A new LIMRA
study shows that access to mentorship and partnering is more important than setting their own agenda and work life.
“For many years, financial services recruiters have emphasized independence and being your own boss as key benefits to the career,” said Mary Art, research director, LIMRA
. “Those qualities are still desired by today’s young advisors but they also put a high value on collaborative efforts such as having a mentor and engaging in partnerships.”
Three quarters of the young advisors surveyed said they had a mentor. In most cases, the mentoring relationship developed naturally — only 18 per cent said they were part of a formal mentoring program.
Over 80 per cent of advisors said the main advantage of a mentorship was having someone to turn to when they have a question. More than half of young advisors partner with peers or other professionals at least some of the time.
The research found that formal teams exist more often in the affiliated investment channel, while affiliated insurance advisors were more likely overall to engage in partnering.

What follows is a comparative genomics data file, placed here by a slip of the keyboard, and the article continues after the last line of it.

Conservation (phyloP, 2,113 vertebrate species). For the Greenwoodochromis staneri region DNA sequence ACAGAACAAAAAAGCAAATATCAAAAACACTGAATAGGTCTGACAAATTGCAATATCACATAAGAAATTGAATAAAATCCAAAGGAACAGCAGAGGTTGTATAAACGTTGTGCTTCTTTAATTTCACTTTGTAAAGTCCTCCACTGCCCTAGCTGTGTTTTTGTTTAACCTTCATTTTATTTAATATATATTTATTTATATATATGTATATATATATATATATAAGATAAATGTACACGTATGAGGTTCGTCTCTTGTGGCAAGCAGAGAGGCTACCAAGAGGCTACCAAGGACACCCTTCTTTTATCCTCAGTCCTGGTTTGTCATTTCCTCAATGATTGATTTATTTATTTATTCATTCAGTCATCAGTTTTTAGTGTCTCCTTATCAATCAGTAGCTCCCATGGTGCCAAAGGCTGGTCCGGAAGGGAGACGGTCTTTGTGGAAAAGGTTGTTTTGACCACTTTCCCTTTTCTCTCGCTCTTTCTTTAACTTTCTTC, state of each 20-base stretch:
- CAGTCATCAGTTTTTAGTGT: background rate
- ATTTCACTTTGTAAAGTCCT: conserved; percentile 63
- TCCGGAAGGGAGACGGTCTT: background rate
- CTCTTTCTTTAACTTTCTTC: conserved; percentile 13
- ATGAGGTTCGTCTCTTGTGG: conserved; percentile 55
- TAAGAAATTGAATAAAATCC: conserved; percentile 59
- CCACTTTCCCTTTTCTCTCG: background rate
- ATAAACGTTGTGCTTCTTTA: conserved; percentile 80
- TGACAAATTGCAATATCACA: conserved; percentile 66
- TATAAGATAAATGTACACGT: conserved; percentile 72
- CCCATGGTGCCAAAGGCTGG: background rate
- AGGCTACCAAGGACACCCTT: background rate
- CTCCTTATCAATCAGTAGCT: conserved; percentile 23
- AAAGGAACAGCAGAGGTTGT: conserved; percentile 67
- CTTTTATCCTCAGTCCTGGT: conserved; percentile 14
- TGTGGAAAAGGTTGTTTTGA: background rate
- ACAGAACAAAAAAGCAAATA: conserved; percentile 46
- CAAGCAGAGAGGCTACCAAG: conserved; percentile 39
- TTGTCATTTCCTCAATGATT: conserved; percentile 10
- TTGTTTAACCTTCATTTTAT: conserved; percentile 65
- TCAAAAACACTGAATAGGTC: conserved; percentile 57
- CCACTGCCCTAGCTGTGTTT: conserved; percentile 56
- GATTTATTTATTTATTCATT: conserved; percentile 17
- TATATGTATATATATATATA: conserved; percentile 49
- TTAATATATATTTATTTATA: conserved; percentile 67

Looking ahead, 44 per cent said they plan to partner more in the future.
The challenge of recruiting and retaining new advisors to replace an aging financial services sales force is widely known.
“We conducted this research because our industry understands the importance of developing a sales force that can relate to future generations of consumers,” Art said.
The life insurance industry may be dangling the wrong kind of carrot while trying to lure young advisors.